Week 4. The infinitude of the primes; Bertrand’s Postulate; the Prime Number Theorem; theorems on primes in arithmetic progressions. Catch up day.
Week 5. The twin prime conjecture, and Goldbach’s conjecture; definition of congruence, least non-negative residues, and complete residue system. Basic properties of congruences, cancellation properties; an application of congruences: divisibility tests.
Week 6. Linear congruences. Systems of linear congruences, examples; the Chinese remainder theorem.
Week 7. Midterm Exam 1. Z/mZ, and its properties; definition of group, and examples.
Week 8. Definition of ring, multiplicative inverses, units, zero-divisors. Definition of field, examples; rings of polynomials, degree, division theorem, remainder theorem, root theorem.
Week 9. Number of polynomial roots; Wilson’s theorem; intro to Fermat’s little theorem. Fermat’s little theorem, and its proof; statement of Euler’s theorem.
Week 10. Euler’s phi function, and the proof of Euler’s theorem; properties of the Euler’s phi function; connection between the Chinese remainder theorem and Euler’s phi. Multiplicative order; the order of a unit a mod m divides phi(m); definition of primitive root, examples.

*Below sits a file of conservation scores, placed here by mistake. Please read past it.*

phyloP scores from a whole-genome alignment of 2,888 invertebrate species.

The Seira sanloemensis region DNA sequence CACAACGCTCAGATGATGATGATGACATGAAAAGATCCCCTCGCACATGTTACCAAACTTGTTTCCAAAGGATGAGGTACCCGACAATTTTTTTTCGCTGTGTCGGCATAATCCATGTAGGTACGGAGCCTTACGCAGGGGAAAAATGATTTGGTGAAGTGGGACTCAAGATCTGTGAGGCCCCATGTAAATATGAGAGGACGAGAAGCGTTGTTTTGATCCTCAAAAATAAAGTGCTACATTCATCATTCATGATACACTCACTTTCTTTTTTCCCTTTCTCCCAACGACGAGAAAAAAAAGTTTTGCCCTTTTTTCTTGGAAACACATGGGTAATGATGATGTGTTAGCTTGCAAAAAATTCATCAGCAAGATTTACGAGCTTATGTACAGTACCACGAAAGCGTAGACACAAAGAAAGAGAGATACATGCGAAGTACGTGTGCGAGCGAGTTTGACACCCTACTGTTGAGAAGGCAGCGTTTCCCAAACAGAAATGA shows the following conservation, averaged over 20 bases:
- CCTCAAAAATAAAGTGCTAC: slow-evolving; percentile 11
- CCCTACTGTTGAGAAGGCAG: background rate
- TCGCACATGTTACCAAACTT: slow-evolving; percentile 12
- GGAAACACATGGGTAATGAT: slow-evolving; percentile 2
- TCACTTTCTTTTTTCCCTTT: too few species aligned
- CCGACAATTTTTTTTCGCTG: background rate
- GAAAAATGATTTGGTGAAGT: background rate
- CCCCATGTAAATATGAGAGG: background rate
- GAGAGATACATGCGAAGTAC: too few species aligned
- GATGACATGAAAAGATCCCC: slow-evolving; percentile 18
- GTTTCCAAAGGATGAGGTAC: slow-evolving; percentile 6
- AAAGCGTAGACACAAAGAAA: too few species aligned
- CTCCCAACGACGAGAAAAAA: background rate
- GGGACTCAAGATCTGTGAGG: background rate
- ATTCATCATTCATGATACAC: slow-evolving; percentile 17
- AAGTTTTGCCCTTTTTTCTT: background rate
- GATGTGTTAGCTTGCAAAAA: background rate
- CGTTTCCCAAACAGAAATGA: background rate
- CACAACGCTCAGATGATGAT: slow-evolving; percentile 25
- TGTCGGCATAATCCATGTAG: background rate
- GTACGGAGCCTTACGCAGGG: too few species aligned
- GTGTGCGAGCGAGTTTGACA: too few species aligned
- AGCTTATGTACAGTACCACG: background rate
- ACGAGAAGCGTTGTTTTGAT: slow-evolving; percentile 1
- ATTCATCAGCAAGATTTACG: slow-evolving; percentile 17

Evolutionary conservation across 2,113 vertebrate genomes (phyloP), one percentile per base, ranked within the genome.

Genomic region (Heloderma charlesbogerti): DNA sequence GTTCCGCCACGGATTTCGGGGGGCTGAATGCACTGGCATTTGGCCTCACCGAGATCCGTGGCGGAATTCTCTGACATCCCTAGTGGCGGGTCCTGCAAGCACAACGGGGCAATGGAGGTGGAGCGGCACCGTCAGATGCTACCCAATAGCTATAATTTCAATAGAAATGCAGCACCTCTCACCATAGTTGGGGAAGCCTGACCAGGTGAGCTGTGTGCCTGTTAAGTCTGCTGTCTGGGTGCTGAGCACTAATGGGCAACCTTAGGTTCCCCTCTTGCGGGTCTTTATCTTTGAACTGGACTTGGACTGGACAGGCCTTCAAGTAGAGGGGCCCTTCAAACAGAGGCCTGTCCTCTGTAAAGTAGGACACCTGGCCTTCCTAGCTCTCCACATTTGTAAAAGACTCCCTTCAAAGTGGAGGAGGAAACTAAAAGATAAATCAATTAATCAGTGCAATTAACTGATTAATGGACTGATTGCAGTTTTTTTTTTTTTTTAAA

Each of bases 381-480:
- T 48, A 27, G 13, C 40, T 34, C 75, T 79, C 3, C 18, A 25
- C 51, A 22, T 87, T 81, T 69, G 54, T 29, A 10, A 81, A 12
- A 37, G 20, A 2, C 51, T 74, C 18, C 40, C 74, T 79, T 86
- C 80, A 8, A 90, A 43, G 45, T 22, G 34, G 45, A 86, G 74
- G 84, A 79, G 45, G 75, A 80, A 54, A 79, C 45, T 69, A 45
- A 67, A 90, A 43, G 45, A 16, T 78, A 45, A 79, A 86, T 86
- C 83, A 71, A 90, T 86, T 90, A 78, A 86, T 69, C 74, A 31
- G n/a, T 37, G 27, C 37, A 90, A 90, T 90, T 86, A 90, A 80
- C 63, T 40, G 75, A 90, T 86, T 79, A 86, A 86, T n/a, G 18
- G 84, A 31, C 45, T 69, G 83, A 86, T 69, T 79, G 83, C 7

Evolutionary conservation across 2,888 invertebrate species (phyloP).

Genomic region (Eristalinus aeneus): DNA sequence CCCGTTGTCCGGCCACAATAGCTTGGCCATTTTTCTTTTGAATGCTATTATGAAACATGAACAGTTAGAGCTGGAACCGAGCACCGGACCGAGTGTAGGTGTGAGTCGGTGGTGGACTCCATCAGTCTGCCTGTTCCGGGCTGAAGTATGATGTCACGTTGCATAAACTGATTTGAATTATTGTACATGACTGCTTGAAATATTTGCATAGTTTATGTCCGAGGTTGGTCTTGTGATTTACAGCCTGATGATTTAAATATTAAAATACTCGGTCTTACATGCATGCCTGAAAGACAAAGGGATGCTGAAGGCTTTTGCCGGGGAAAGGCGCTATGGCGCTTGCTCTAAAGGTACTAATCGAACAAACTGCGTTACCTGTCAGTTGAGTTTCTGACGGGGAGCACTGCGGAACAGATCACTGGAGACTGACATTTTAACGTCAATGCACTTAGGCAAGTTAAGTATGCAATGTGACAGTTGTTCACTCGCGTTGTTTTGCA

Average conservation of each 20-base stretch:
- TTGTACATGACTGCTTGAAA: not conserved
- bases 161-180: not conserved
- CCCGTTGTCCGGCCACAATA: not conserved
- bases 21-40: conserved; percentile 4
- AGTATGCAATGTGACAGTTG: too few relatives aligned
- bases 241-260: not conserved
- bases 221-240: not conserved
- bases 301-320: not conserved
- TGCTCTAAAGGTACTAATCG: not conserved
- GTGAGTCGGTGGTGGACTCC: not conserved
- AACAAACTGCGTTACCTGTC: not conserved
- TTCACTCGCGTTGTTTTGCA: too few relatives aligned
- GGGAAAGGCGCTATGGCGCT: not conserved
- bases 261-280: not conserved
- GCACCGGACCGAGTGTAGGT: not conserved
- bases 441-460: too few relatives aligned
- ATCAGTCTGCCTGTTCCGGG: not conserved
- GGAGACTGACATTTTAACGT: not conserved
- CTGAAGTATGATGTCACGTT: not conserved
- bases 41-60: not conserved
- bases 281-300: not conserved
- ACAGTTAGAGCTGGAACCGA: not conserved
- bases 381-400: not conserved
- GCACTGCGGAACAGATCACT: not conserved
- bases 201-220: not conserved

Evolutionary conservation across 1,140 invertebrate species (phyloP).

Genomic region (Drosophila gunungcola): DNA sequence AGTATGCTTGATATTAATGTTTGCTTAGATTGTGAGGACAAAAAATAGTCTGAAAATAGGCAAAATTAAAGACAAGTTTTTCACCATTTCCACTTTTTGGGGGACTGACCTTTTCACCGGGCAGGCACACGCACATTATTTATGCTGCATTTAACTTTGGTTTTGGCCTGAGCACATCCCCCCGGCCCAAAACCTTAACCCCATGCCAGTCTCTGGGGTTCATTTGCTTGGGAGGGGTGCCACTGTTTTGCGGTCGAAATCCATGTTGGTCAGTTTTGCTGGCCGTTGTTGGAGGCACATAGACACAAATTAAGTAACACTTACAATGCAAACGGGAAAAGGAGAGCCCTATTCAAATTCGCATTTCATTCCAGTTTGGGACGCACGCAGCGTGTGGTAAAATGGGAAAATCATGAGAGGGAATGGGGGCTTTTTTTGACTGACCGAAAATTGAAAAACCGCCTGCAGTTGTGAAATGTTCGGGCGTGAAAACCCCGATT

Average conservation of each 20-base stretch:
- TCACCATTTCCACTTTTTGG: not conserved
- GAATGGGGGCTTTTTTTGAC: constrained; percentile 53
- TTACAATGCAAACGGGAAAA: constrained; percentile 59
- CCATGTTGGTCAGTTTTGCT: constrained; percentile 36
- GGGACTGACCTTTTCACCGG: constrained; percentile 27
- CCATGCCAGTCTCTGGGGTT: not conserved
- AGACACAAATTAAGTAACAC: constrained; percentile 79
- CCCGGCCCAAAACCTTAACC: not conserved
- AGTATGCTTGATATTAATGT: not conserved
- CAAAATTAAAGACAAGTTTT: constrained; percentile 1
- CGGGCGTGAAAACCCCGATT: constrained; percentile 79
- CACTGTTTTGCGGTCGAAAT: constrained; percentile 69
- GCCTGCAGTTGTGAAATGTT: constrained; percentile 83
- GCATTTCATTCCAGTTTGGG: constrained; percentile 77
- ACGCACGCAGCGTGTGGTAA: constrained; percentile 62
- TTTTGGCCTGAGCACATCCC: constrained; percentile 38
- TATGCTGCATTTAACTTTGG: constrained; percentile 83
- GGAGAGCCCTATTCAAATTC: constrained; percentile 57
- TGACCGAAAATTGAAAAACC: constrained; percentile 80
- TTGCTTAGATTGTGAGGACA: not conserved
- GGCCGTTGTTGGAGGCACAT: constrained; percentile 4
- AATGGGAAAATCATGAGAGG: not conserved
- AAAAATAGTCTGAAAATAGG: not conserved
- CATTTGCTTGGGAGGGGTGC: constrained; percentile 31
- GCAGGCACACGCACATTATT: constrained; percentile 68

Week 11. Order of a power, order of a product; number of units of a given order, number of primitive roots. Properties of primitive roots; universal exponents and the least universal exponent modulo m.
Week 12. Universal exponents, and the existence of primitive roots modulo p; existence of primitive roots modulo m; applications to decimal expansions. Midterm Exam 2
Week 13. Introduction to quadratic congruences; solving quadratic congruences modulo m; the quadratic formula modulo m; examples; definition of quadratic residue and quadratic non-residue. Number of quadratic residues; when is -1 a QR; the Legendre symbol; properties of the Legendre symbol.
Week 14. Proofs of the properties of the Legendre symbol, including Euler’s criterion, and a formula for when 2 is a QR mod p. Statement and proof of Gauss’ Law of Quadratic Reciprocity, and examples.

 

Policy Statements:

Policy Against Discrimination, Harassment and Related Interpersonal Violence